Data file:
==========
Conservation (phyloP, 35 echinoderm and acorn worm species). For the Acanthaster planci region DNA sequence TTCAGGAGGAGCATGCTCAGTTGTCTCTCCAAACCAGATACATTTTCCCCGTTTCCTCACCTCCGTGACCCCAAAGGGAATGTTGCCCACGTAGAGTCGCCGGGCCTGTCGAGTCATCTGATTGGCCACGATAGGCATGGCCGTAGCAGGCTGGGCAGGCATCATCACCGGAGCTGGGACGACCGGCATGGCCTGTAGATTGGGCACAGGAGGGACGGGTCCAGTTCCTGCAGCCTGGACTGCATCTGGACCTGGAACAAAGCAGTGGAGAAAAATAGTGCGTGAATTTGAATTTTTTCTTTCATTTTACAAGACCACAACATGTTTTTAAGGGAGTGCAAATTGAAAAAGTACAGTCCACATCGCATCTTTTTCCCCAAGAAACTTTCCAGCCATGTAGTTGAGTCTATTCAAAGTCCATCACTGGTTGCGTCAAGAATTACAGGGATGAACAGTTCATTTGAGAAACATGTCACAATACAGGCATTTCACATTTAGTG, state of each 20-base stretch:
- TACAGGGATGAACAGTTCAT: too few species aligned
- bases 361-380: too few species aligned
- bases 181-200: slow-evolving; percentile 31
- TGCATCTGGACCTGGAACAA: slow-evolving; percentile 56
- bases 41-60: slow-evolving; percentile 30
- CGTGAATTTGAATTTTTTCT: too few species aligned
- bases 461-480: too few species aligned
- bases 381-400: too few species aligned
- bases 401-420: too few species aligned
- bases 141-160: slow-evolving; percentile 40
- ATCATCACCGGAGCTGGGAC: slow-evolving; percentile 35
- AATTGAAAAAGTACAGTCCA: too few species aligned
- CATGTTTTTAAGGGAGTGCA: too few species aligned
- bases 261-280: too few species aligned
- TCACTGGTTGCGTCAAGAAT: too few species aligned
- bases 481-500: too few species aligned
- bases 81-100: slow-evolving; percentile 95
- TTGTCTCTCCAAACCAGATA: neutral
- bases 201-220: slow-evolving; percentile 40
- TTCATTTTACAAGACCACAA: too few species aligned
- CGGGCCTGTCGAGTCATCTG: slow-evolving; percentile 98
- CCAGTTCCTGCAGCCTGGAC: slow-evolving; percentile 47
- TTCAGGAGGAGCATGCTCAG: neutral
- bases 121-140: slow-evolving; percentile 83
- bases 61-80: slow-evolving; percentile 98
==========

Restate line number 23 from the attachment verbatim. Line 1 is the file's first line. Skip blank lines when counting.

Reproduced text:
- CCAGTTCCTGCAGCCTGGAC: slow-evolving; percentile 47